Theresa May has condemned the forced separation of migrant children from their parents at the US-Mexico border, but dismissed calls to cancel President Donald Trump's visit to the UK.
The PM said the images of children being kept in what look like cages was "deeply disturbing" and "wrong".
But she said Mr Trump's visit next month should go ahead to ensure "shared interests" could be discussed.
Where she disagreed on something, she would tell Mr Trump, Mrs May insisted.
She was challenged on the issue at Prime Minister's Questions by the SNP's Ian Blackford and a host of Labour MPs, including former leader Ed Miliband.
Mrs May said she was "clearly, wholly and unequivocally" clear that she disagreed with the policy.
"On what we have seen in the United States, pictures of children being held in what appear to be cages are deeply disturbing," she said.
"This is not something that we agree with, this is not the United Kingdom's approach."
But she said the UK had a "long and enduring special relationship" with the US and Mr Trump's visit next month was an opportunity to raise a range of issues.
The Republican-controlled Congress is under pressure to change the border policy, following widespread condemnation. But the president says it is necessary to stop illegal border crossings.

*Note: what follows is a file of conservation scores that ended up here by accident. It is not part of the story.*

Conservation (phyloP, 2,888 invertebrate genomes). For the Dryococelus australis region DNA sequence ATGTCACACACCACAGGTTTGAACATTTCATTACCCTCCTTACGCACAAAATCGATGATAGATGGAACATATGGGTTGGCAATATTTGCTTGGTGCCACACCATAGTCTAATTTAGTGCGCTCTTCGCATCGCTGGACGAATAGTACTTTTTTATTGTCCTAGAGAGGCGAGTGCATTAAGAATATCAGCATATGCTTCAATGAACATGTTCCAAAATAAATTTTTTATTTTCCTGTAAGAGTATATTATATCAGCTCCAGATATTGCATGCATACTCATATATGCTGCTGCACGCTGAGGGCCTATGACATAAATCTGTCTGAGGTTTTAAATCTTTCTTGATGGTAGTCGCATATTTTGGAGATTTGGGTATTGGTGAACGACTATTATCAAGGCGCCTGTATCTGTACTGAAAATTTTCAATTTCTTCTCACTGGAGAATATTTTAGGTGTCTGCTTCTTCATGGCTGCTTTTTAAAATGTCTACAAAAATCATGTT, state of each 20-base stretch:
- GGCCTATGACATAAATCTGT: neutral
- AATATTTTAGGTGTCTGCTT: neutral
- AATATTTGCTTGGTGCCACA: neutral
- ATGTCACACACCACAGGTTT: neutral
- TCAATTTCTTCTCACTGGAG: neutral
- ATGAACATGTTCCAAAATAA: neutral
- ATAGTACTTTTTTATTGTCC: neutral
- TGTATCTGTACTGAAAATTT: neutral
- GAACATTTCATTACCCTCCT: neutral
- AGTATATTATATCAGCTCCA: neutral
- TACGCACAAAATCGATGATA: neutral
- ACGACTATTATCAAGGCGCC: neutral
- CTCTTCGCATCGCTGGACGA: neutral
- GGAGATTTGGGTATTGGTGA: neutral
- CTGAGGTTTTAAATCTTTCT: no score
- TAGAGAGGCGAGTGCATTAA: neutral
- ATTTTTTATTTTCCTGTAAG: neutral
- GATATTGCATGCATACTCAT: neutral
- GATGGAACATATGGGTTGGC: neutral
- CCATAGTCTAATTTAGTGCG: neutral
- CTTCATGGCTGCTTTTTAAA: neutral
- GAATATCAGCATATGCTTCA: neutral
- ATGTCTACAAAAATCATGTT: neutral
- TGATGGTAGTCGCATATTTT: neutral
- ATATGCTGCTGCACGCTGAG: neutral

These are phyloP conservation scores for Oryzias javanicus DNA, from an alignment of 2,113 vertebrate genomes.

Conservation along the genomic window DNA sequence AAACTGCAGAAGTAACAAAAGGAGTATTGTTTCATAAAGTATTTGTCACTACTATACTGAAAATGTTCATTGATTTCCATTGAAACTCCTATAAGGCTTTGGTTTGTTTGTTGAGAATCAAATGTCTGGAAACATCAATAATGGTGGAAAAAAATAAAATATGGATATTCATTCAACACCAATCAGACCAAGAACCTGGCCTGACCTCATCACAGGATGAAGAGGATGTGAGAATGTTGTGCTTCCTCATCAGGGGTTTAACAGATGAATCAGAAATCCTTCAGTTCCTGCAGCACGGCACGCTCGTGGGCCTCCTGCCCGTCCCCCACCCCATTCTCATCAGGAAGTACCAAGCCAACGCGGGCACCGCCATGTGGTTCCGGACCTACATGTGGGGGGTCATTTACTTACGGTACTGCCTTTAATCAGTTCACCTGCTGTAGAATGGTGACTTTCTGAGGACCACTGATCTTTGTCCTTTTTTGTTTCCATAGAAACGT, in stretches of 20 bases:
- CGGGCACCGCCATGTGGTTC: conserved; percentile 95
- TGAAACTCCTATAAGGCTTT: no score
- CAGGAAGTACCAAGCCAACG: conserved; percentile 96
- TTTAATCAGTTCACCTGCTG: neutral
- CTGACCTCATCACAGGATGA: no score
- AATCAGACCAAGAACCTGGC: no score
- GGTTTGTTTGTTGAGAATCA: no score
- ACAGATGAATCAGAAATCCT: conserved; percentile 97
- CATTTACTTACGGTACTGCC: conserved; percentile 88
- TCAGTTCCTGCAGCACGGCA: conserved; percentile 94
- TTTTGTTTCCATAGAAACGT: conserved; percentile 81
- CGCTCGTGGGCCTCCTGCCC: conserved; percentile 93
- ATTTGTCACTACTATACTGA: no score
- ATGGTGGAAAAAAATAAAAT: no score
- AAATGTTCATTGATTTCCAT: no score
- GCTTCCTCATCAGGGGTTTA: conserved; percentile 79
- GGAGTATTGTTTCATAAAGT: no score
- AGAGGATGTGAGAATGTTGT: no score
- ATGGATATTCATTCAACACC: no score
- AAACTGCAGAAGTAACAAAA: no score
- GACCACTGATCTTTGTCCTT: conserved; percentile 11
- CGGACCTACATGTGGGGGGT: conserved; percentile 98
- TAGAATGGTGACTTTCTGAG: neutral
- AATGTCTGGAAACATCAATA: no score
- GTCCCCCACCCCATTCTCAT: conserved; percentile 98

The "zero-tolerance" policy - brought in by US Attorney General Jeff Sessions last month - means that adults who try to cross the border, many planning to seek asylum, are placed in custody and face criminal prosecution for illegal entry.
As a result, hundreds of minors are now being housed in detention centres, and kept away from their parents.
On Tuesday, Mr Trump said children had to be taken away if their parents were jailed for illegally crossing the US border.
"When you prosecute the parents for coming in illegally - which should happen - you have to take the children away," he said.
US immigration officials say 2,342 children were separated from 2,206 parents between 5 May and 9 June.
Babies and toddlers have been sent to three "tender age" shelters after being separated from their parents, the Associated Press news agency reported.
Doctors and lawyers who visited the shelters described the infants as hysterical, crying, and acting out, according to the AP report.
Mr Trump is due to visit the UK on Friday, 13 July.